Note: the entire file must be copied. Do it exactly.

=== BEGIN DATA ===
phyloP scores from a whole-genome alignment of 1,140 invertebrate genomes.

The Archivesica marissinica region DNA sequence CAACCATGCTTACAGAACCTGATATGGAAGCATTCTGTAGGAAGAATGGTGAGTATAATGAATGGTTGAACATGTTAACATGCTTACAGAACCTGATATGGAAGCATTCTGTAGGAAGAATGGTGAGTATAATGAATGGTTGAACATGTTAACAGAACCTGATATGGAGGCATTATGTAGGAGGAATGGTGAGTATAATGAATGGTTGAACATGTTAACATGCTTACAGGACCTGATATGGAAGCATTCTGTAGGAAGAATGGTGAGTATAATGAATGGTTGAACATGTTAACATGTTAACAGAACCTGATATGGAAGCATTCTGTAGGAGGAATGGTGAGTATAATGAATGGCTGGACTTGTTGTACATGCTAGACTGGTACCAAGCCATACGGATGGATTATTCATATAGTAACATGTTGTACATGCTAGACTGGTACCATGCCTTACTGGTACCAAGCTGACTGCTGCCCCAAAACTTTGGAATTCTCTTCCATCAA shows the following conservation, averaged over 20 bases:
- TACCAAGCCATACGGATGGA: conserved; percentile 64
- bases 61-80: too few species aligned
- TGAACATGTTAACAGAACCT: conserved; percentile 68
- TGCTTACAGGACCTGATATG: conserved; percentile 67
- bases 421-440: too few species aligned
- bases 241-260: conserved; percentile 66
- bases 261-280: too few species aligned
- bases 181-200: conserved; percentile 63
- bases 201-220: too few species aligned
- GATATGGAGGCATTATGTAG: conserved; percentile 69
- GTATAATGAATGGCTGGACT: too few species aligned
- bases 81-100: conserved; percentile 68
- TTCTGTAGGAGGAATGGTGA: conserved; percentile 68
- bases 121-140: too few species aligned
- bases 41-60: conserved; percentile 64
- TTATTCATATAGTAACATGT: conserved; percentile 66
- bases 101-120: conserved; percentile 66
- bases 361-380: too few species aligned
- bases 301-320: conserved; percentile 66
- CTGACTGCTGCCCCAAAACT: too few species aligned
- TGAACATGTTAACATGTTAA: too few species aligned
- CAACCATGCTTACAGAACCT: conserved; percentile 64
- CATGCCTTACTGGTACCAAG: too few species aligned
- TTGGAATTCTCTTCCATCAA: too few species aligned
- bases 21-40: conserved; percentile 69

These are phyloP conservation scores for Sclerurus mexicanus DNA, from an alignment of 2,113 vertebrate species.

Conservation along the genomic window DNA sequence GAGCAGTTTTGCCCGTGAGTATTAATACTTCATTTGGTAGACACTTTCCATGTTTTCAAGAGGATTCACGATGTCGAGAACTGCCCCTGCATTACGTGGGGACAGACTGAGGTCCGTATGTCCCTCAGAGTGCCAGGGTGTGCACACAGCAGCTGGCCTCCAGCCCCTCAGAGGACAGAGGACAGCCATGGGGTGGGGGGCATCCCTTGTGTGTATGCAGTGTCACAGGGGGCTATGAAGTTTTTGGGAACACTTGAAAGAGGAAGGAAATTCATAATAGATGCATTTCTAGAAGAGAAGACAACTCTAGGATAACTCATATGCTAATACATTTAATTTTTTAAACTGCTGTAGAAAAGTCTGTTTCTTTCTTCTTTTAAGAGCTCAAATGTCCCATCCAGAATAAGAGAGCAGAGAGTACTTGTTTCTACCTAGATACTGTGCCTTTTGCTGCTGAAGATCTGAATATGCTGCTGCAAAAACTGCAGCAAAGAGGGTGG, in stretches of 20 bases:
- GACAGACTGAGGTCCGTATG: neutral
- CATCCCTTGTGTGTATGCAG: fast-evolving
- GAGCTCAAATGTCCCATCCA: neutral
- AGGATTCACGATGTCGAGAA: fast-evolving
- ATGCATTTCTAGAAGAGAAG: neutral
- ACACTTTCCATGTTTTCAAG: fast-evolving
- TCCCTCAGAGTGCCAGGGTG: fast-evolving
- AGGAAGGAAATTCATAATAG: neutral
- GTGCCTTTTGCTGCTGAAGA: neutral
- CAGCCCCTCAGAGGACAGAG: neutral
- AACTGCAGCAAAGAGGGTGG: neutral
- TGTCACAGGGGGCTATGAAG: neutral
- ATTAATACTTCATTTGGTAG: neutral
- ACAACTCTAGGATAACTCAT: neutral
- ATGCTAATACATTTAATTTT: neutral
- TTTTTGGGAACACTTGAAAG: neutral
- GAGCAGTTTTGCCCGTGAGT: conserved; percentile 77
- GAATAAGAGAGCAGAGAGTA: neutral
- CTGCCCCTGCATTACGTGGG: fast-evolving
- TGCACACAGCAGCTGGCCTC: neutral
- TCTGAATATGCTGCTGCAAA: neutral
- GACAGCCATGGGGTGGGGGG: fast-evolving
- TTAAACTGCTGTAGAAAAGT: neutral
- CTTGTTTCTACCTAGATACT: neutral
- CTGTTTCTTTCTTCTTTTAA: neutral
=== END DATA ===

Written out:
phyloP scores from a whole-genome alignment of 1,140 invertebrate genomes.

The Archivesica marissinica region DNA sequence CAACCATGCTTACAGAACCTGATATGGAAGCATTCTGTAGGAAGAATGGTGAGTATAATGAATGGTTGAACATGTTAACATGCTTACAGAACCTGATATGGAAGCATTCTGTAGGAAGAATGGTGAGTATAATGAATGGTTGAACATGTTAACAGAACCTGATATGGAGGCATTATGTAGGAGGAATGGTGAGTATAATGAATGGTTGAACATGTTAACATGCTTACAGGACCTGATATGGAAGCATTCTGTAGGAAGAATGGTGAGTATAATGAATGGTTGAACATGTTAACATGTTAACAGAACCTGATATGGAAGCATTCTGTAGGAGGAATGGTGAGTATAATGAATGGCTGGACTTGTTGTACATGCTAGACTGGTACCAAGCCATACGGATGGATTATTCATATAGTAACATGTTGTACATGCTAGACTGGTACCATGCCTTACTGGTACCAAGCTGACTGCTGCCCCAAAACTTTGGAATTCTCTTCCATCAA shows the following conservation, averaged over 20 bases:
- TACCAAGCCATACGGATGGA: conserved; percentile 64
- bases 61-80: too few species aligned
- TGAACATGTTAACAGAACCT: conserved; percentile 68
- TGCTTACAGGACCTGATATG: conserved; percentile 67
- bases 421-440: too few species aligned
- bases 241-260: conserved; percentile 66
- bases 261-280: too few species aligned
- bases 181-200: conserved; percentile 63
- bases 201-220: too few species aligned
- GATATGGAGGCATTATGTAG: conserved; percentile 69
- GTATAATGAATGGCTGGACT: too few species aligned
- bases 81-100: conserved; percentile 68
- TTCTGTAGGAGGAATGGTGA: conserved; percentile 68
- bases 121-140: too few species aligned
- bases 41-60: conserved; percentile 64
- TTATTCATATAGTAACATGT: conserved; percentile 66
- bases 101-120: conserved; percentile 66
- bases 361-380: too few species aligned
- bases 301-320: conserved; percentile 66
- CTGACTGCTGCCCCAAAACT: too few species aligned
- TGAACATGTTAACATGTTAA: too few species aligned
- CAACCATGCTTACAGAACCT: conserved; percentile 64
- CATGCCTTACTGGTACCAAG: too few species aligned
- TTGGAATTCTCTTCCATCAA: too few species aligned
- bases 21-40: conserved; percentile 69

These are phyloP conservation scores for Sclerurus mexicanus DNA, from an alignment of 2,113 vertebrate species.

Conservation along the genomic window DNA sequence GAGCAGTTTTGCCCGTGAGTATTAATACTTCATTTGGTAGACACTTTCCATGTTTTCAAGAGGATTCACGATGTCGAGAACTGCCCCTGCATTACGTGGGGACAGACTGAGGTCCGTATGTCCCTCAGAGTGCCAGGGTGTGCACACAGCAGCTGGCCTCCAGCCCCTCAGAGGACAGAGGACAGCCATGGGGTGGGGGGCATCCCTTGTGTGTATGCAGTGTCACAGGGGGCTATGAAGTTTTTGGGAACACTTGAAAGAGGAAGGAAATTCATAATAGATGCATTTCTAGAAGAGAAGACAACTCTAGGATAACTCATATGCTAATACATTTAATTTTTTAAACTGCTGTAGAAAAGTCTGTTTCTTTCTTCTTTTAAGAGCTCAAATGTCCCATCCAGAATAAGAGAGCAGAGAGTACTTGTTTCTACCTAGATACTGTGCCTTTTGCTGCTGAAGATCTGAATATGCTGCTGCAAAAACTGCAGCAAAGAGGGTGG, in stretches of 20 bases:
- GACAGACTGAGGTCCGTATG: neutral
- CATCCCTTGTGTGTATGCAG: fast-evolving
- GAGCTCAAATGTCCCATCCA: neutral
- AGGATTCACGATGTCGAGAA: fast-evolving
- ATGCATTTCTAGAAGAGAAG: neutral
- ACACTTTCCATGTTTTCAAG: fast-evolving
- TCCCTCAGAGTGCCAGGGTG: fast-evolving
- AGGAAGGAAATTCATAATAG: neutral
- GTGCCTTTTGCTGCTGAAGA: neutral
- CAGCCCCTCAGAGGACAGAG: neutral
- AACTGCAGCAAAGAGGGTGG: neutral
- TGTCACAGGGGGCTATGAAG: neutral
- ATTAATACTTCATTTGGTAG: neutral
- ACAACTCTAGGATAACTCAT: neutral
- ATGCTAATACATTTAATTTT: neutral
- TTTTTGGGAACACTTGAAAG: neutral
- GAGCAGTTTTGCCCGTGAGT: conserved; percentile 77
- GAATAAGAGAGCAGAGAGTA: neutral
- CTGCCCCTGCATTACGTGGG: fast-evolving
- TGCACACAGCAGCTGGCCTC: neutral
- TCTGAATATGCTGCTGCAAA: neutral
- GACAGCCATGGGGTGGGGGG: fast-evolving
- TTAAACTGCTGTAGAAAAGT: neutral
- CTTGTTTCTACCTAGATACT: neutral
- CTGTTTCTTTCTTCTTTTAA: neutral